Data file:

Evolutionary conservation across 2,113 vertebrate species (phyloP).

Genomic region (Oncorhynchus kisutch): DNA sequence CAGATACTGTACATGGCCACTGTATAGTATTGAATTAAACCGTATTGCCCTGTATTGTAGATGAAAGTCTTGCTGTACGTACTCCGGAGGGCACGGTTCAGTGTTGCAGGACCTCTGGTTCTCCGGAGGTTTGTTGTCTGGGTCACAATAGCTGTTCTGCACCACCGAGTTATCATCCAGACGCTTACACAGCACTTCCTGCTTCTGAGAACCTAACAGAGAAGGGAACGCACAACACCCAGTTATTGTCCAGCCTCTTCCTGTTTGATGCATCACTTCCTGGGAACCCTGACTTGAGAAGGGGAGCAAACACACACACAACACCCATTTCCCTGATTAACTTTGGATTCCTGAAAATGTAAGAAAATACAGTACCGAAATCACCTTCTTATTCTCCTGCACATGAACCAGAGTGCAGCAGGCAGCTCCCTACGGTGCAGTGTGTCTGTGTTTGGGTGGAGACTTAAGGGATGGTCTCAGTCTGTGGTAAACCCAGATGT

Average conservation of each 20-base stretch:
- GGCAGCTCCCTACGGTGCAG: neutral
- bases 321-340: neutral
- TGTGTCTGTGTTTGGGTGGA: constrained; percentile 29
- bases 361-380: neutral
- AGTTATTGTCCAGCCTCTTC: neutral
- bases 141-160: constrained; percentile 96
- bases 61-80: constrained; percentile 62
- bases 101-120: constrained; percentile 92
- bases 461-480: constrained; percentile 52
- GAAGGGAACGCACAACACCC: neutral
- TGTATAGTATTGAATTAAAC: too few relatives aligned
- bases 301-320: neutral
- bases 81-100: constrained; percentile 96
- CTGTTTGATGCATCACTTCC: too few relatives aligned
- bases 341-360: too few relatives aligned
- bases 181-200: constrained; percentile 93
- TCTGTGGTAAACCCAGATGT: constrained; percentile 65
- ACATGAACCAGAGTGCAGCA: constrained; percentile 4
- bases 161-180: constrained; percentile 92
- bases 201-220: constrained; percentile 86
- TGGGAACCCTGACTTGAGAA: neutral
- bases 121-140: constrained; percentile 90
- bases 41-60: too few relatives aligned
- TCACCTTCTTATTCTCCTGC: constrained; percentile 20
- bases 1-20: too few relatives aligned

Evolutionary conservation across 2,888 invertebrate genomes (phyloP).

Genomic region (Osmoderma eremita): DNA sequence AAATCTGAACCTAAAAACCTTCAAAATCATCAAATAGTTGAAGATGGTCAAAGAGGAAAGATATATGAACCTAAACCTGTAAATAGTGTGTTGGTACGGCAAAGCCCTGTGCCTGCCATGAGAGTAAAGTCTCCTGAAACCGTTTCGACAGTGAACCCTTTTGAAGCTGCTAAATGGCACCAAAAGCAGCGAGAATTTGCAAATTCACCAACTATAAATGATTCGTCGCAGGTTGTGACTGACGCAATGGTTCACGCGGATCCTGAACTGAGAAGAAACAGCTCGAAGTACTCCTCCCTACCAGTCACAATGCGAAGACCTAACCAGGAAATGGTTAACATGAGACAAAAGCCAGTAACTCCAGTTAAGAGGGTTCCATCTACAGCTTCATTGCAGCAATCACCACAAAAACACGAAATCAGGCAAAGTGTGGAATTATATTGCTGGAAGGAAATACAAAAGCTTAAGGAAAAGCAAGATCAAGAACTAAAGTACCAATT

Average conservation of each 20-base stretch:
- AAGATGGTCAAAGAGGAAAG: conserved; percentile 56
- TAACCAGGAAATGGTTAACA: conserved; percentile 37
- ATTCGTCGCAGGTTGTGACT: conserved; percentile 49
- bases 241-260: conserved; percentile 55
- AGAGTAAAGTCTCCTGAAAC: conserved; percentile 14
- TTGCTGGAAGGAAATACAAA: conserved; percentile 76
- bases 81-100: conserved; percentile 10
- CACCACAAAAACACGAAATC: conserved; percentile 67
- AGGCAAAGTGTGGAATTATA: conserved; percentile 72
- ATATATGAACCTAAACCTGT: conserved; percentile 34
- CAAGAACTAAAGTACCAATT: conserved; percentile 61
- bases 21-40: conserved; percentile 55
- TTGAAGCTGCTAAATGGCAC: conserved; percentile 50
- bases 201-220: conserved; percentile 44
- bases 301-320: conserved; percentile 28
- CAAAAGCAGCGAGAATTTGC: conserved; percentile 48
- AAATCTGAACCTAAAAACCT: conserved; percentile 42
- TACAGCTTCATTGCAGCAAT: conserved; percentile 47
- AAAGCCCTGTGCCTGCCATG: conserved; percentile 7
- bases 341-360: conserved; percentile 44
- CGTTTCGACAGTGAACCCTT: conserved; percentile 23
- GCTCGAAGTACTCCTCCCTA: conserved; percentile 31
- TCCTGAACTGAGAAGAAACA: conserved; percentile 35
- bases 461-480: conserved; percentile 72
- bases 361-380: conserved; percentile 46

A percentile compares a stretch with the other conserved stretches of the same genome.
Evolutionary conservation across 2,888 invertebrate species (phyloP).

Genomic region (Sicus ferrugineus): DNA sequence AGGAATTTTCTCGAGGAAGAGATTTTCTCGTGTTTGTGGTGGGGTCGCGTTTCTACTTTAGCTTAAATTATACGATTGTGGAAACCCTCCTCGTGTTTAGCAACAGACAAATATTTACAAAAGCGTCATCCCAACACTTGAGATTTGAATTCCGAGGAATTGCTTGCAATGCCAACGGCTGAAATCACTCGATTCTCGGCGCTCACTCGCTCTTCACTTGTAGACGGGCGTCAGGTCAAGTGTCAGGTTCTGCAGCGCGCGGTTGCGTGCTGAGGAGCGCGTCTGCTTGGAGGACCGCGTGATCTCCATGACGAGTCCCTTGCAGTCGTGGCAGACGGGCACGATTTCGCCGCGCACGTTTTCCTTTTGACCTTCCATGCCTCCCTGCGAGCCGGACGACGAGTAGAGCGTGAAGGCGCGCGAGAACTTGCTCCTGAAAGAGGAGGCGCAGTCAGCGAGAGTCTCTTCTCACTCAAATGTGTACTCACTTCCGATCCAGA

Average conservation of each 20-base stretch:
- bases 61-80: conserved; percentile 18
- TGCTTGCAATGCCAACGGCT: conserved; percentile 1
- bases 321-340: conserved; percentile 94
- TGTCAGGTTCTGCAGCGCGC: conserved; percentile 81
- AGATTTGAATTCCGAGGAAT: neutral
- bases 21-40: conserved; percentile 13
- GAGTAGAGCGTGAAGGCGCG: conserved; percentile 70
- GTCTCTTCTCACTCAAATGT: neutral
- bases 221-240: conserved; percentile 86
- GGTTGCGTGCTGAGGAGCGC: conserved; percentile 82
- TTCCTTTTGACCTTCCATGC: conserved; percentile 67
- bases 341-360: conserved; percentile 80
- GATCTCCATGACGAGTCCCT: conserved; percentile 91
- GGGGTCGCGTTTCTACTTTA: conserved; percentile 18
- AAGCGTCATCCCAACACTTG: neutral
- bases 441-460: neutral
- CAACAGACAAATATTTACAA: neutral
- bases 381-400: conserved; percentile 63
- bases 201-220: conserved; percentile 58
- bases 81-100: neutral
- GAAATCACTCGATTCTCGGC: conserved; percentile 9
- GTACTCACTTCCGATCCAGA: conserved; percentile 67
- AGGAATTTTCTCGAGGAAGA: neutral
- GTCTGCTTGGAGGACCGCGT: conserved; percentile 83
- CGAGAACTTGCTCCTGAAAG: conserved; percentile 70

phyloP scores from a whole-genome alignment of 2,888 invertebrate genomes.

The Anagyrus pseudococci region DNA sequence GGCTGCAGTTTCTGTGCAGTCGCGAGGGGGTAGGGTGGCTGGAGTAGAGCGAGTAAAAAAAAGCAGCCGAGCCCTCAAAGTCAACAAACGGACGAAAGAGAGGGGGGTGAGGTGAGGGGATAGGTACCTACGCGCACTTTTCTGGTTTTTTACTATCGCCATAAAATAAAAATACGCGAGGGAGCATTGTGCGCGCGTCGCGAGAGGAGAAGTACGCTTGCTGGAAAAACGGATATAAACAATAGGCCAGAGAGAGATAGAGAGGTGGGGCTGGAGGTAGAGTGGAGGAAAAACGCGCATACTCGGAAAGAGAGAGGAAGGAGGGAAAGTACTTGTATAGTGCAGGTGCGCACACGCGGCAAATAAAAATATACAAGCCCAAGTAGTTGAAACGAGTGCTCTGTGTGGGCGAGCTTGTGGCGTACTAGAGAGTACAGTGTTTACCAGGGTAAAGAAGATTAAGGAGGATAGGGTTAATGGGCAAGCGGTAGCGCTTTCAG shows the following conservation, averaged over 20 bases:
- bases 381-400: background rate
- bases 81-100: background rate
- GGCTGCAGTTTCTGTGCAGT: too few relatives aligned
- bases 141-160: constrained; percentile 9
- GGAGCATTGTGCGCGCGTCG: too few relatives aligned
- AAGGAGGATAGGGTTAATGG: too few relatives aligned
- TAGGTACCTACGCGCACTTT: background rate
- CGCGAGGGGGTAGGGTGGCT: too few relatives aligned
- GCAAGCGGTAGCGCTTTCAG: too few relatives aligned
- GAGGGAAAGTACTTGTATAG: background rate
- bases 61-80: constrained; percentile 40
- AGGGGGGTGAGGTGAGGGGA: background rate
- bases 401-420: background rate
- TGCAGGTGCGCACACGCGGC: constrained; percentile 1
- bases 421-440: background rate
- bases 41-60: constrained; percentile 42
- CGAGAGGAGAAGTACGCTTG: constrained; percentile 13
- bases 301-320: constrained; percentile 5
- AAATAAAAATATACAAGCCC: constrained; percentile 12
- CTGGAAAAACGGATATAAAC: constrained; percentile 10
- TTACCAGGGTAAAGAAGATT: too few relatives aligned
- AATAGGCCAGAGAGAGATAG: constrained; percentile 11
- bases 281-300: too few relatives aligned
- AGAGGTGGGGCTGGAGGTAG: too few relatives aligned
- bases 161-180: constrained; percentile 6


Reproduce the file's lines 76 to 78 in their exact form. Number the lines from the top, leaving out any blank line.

- bases 441-460: neutral
- CAACAGACAAATATTTACAA: neutral
- bases 381-400: conserved; percentile 63